CHARLESTON, WV – Gov. Jim Justice hosted a ceremonial event today inside the Governor’s Reception Room in Charleston, signing into law a bill protecting babies who survive an attempted abortion procedure.
House Bill 4007 – also known as the Born-Alive Abortion Survivors Protection Act – makes it so that If a physician performs or attempts to perform an abortion that results in a child being born that has a beating heart, pulsation of the umbilical cord, or definite movement of voluntary muscles, the baby is considered alive.
“This is an absolute no-brainer as far as I’m concerned,” Gov. Justice said. “I’ve said for a long time, even back before I took office as Governor, that I would support measures like this because every human life – born or unborn is precious and truly a gift from God.”
Under the new law, if a physician performs or attempts to perform an abortion that results in a child being born alive, the physician must exercise the same degree of reasonable medical judgment to preserve the life and health of the child as a physician would render to any other child born alive at the same gestational age.
The physician also must ensure the child is immediately transported and admitted to a hospital.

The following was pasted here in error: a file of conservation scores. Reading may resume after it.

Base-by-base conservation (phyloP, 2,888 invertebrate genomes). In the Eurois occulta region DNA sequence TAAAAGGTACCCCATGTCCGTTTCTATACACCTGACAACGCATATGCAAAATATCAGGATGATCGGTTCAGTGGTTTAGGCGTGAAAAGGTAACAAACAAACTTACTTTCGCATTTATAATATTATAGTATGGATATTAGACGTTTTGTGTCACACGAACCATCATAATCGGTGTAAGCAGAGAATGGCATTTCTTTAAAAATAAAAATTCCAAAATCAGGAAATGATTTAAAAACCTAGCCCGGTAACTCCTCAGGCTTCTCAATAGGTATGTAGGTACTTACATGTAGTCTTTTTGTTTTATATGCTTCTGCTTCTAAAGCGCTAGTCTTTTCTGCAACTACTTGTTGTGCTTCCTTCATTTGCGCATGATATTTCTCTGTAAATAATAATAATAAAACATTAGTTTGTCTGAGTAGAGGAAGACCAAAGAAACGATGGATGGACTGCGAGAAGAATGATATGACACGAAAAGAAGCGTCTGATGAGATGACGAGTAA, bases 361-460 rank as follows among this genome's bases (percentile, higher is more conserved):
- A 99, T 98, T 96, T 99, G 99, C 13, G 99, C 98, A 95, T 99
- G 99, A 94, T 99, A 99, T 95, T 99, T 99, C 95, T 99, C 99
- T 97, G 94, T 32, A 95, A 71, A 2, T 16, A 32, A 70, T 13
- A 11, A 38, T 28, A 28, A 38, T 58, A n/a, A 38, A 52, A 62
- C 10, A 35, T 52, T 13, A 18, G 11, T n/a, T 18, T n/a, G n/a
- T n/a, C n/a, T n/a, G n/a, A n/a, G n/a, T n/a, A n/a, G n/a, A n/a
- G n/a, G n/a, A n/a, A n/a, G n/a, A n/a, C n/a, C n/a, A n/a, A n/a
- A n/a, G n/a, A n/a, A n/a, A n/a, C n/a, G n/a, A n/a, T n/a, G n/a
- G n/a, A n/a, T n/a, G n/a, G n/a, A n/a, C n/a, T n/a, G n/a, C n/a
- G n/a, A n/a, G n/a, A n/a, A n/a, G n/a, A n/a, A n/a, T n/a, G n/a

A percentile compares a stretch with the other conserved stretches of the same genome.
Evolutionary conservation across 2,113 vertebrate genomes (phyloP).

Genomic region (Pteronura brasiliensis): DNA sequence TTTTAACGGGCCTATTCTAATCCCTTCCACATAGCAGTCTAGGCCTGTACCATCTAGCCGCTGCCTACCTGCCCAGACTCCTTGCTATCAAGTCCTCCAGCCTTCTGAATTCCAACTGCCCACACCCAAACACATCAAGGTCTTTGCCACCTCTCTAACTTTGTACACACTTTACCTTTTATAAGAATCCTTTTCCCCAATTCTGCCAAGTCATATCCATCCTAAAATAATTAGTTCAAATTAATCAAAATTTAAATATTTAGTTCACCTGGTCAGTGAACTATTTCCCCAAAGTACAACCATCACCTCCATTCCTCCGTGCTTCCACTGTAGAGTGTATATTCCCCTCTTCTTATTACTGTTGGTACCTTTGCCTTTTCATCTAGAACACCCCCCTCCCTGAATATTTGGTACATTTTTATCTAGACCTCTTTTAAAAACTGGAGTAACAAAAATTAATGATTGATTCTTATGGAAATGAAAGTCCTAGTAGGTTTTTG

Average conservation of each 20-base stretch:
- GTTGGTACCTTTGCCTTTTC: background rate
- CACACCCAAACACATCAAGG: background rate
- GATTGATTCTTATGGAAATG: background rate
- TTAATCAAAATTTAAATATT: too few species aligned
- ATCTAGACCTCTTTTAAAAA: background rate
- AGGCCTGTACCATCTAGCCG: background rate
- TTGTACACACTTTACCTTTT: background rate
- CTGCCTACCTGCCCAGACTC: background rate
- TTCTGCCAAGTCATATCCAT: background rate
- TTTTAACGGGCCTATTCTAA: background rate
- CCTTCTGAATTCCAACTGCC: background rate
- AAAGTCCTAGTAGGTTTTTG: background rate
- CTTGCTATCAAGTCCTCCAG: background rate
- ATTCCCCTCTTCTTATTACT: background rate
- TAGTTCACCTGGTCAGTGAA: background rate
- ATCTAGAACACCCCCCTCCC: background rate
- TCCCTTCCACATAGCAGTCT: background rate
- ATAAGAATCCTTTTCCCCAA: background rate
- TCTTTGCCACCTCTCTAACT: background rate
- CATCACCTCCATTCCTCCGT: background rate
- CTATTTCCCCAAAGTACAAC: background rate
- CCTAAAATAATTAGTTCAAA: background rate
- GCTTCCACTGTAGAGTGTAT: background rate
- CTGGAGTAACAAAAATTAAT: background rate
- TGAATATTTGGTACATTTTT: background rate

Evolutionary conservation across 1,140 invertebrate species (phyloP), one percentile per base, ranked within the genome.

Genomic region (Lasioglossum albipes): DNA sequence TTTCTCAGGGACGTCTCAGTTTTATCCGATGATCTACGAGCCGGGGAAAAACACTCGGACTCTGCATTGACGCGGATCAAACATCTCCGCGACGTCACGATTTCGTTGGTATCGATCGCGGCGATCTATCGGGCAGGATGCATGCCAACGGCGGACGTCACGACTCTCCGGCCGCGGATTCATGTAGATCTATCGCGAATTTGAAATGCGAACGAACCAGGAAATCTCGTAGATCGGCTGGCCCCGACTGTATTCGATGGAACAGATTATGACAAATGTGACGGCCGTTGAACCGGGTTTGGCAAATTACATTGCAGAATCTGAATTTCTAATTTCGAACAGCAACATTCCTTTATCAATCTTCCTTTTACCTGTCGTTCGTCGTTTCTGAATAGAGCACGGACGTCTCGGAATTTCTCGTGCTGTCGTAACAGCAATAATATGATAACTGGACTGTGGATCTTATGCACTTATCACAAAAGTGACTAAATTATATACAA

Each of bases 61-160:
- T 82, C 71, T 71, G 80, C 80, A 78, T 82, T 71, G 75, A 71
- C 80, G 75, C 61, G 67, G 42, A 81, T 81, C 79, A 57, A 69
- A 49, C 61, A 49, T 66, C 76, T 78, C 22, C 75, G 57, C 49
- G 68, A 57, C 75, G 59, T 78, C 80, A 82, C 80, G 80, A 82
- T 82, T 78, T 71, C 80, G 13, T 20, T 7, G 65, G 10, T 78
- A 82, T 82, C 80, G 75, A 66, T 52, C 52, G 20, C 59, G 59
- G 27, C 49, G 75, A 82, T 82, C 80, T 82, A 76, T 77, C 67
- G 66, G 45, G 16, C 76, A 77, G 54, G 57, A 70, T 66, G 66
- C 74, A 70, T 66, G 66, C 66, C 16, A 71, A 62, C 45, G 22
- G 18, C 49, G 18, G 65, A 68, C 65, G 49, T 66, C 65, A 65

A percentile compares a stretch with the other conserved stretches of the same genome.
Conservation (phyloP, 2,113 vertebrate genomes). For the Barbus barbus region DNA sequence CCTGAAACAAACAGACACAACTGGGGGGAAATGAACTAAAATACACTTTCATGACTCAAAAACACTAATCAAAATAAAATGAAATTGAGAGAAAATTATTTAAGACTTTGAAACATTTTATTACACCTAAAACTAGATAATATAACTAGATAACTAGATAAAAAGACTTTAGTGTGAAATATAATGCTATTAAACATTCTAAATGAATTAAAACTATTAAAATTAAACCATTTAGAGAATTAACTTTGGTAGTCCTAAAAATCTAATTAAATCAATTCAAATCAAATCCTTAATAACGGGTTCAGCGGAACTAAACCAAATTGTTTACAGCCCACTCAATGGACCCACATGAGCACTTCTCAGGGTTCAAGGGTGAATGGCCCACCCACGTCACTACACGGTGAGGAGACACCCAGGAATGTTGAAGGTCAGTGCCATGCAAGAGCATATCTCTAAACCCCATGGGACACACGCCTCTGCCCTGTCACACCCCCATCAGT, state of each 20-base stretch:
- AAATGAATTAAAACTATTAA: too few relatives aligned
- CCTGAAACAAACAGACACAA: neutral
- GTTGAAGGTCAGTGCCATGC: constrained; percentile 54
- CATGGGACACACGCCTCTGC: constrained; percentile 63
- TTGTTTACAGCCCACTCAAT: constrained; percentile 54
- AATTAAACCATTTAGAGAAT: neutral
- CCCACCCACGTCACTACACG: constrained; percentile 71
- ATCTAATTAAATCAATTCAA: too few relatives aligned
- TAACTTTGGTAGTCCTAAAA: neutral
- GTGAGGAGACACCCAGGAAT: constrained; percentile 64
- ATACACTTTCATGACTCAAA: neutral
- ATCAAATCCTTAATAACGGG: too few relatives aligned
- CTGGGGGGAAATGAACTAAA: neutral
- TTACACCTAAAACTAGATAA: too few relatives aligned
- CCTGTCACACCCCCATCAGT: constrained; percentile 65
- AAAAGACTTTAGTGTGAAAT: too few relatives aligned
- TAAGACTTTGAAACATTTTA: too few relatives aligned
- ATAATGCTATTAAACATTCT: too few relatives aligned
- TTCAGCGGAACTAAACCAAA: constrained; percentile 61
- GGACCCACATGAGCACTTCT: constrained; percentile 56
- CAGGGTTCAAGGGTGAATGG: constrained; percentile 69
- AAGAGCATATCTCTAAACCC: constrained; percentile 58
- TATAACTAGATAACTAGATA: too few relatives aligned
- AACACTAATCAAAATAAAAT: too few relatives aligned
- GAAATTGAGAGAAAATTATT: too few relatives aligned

“If I had my way, I would stand up here and say I stand for life in all cases, all the time,” Gov. Justice said. “It’s unbelievable that we even have to go through this process for something that seems like it’s just common sense. But, at the same time, we should be really proud that we’re defending the lives of our most vulnerable. To God above, that baby is worth it.
“Today, we’re going to put a stake in the sand and say – for us, at least – we stand for life and we stand for the right stuff.”
The lead sponsor of the bill was Delegate Ruth Rowan of Hampshire County. HB 4007 was also sponsored by delegates Dean Jeffries, Jeffrey Pack, Zack Maynard, Eric Porterfield, Geoff Foster, Terry Waxman, Tom Bibby, Caleb Hanna, Trenton Barnhart, Larry Kump – many of whom were in attendance for the ceremonial signing.
The bill received widespread support on both sides of the aisle, passing unanimously in the West Virginia Senate and by a 92-6 margin in the West Virginia House of Delegates.